By Suneer Chowdhary
The previous edition of the IPL lasted 44 days for the 60 games. That is an average of 1.36 games every day. This season, this average is touching 1.5, essentially translating into the obvious fact; the density of the games has gone up, in turn, reducing the breaks between the games for teams.
Some like the Rajasthan Royals have played four games in seven days, apart from travelling from Jaipur to Kolkata to Bangalore to Mohali before getting back home. Others have had it easy but will soon face a similar conundrum.
They are professional cricketers alright, but shouldn’t rest also be a part of preparation? Unfortunately for the Royals, the hectic schedule coincided with another hectic losing streak.
Unveiling a green pitch?
So the Delhi Daredevils have finally discovered the formula to change their poor run of form. Get done away with the slow, low and morose tracks at the Feroz Shah Kotla and grow some grass on the track for their quicker bowlers.
Of course, there are two sides to every story, two ways of going about everything. Delhi could have probably selected players in the auction based on the conditions at home or changed the conditions at home based on the selection they have made. Selecting seven pace bowlers and not one spinner of note was not exactly the way to go about it the first way, so, they decided to grow some grass on the wicket.
If only it was as easy as that to change inherent pitch-natures.
Can’t bat, will field
Kieron Pollard was one of the players that Mumbai Indians retained before the player auction. And with good reason, given the capabilities he possesses with the marauder bat of his. Five games into the competition and Pollard’s highest score is an unbeaten zero. And he has achieved that twice in the tournament already!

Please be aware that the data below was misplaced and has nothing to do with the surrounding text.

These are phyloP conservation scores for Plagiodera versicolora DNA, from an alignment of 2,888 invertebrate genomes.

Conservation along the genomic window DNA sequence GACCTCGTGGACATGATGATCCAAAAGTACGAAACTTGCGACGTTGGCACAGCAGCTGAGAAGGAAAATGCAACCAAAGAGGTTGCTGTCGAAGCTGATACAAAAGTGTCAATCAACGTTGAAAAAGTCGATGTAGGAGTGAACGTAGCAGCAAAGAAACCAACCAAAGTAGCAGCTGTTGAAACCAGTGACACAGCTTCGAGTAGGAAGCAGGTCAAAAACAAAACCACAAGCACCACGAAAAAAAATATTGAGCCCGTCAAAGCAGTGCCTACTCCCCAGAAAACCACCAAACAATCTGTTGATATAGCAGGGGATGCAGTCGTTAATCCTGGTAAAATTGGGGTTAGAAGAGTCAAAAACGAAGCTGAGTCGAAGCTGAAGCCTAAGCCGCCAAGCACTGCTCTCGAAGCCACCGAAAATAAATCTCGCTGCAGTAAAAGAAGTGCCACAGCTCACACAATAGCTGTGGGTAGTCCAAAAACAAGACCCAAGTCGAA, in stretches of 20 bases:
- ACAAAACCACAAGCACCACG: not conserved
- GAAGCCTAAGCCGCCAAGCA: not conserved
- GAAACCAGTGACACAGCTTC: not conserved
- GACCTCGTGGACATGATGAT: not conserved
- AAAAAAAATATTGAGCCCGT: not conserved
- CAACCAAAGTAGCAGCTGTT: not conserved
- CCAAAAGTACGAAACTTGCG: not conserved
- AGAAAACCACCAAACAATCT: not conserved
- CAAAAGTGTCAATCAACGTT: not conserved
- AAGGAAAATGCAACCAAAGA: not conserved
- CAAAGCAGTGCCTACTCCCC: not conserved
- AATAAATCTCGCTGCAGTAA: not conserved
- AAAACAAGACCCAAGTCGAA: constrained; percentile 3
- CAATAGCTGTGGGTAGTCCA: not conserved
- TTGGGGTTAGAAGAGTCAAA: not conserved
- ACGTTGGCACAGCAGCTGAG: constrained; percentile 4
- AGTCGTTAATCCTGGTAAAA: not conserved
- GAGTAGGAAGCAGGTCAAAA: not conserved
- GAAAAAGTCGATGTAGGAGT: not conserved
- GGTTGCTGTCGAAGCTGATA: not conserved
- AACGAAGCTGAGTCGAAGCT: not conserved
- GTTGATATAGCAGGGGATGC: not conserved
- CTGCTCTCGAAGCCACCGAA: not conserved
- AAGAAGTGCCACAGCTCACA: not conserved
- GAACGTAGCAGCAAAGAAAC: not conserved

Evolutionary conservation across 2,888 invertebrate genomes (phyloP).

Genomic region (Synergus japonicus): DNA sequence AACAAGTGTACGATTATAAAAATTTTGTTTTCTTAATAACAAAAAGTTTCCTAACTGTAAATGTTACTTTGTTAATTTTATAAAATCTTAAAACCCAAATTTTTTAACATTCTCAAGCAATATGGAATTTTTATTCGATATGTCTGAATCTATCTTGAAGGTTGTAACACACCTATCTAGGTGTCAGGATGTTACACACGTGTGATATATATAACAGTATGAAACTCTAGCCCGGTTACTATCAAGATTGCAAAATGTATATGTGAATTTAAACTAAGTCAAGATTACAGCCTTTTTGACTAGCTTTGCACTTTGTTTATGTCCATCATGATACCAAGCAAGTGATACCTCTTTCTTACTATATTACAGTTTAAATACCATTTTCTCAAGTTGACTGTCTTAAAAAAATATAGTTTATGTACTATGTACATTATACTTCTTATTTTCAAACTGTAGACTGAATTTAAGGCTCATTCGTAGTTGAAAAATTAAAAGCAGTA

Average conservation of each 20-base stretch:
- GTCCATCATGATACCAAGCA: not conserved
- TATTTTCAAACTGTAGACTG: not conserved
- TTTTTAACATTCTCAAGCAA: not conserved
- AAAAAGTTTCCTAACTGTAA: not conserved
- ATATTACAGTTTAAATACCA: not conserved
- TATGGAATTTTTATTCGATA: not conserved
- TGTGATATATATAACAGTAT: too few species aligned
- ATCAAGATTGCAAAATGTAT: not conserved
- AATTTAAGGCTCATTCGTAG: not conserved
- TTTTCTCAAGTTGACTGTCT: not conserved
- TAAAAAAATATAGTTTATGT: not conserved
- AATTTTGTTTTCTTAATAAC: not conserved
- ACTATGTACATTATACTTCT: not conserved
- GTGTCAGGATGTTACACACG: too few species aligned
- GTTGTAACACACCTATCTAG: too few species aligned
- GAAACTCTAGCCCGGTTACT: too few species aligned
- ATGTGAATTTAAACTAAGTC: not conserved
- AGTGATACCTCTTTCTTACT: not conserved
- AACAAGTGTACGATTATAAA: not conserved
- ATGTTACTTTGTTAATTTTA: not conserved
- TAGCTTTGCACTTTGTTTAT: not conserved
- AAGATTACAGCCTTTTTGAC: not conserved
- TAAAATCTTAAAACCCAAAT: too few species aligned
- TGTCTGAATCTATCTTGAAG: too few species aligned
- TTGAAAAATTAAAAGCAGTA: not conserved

Not that he has been twiddling his thumbs given his lack of opportunities. He has tried his hand at bowling but his medium-pace has proved to be easy meat on these flat pitches in India. Instead, it is his fielding which has lifted the overall fielding standard of the side.
Against Pune, it was his diving catch of Robin Uthappa that turned the game around for Mumbai Indians. Uthappa’s 45 had been the highest score of the game.
Then, in the Chennai game, he was at it again. With Chennai cruising at 98 for two, he dived again to send Michael Hussey before holding another one from R Ashwin in the end. That Hussey catch was easily the turning point of the game and Chennai crumbled after that.
Hardly a surprise then, to see a beaming Jonty Rhodes on the sidelines.
Proving a point?
After his buccaneering century to lead Bangalore to an easy win over Kolkata, Chris Gayle was queried whether this was a way to prove a point to those back home. Gayle had been dropped – or rested, depending on which side of the fence you belonged – from the West Indian ODI squad. Despite that, the cricket board had been a disgruntled lot when he sought permission from them to play in the IPL. Reluctantly, they gave him the NOC, but slammed him for deciding to choose IPL over international cricket.
To that question at the end of the century, Gayle played with a straight bat – no, it wasn’t proving a point back home.
My question is: Wasn’t it a case of proving a point to the IPL franchises instead? Of the three West Indian cricketers, who had refused the West Indian contract – Gayle, Kieron Pollard and Dwayne Bravo – Gayle was the only one to have not been picked in the auction. And yet, none of the franchises had deemed it appropriate to pick up a batsman who seemed to have been made for this format and who was no longer contracted by his board?
(Suneer is a Mumbai-based cricket writer and can be contacted at firstname.lastname@example.org and Tweets here @suneerchowdhary)
Pictures © AFP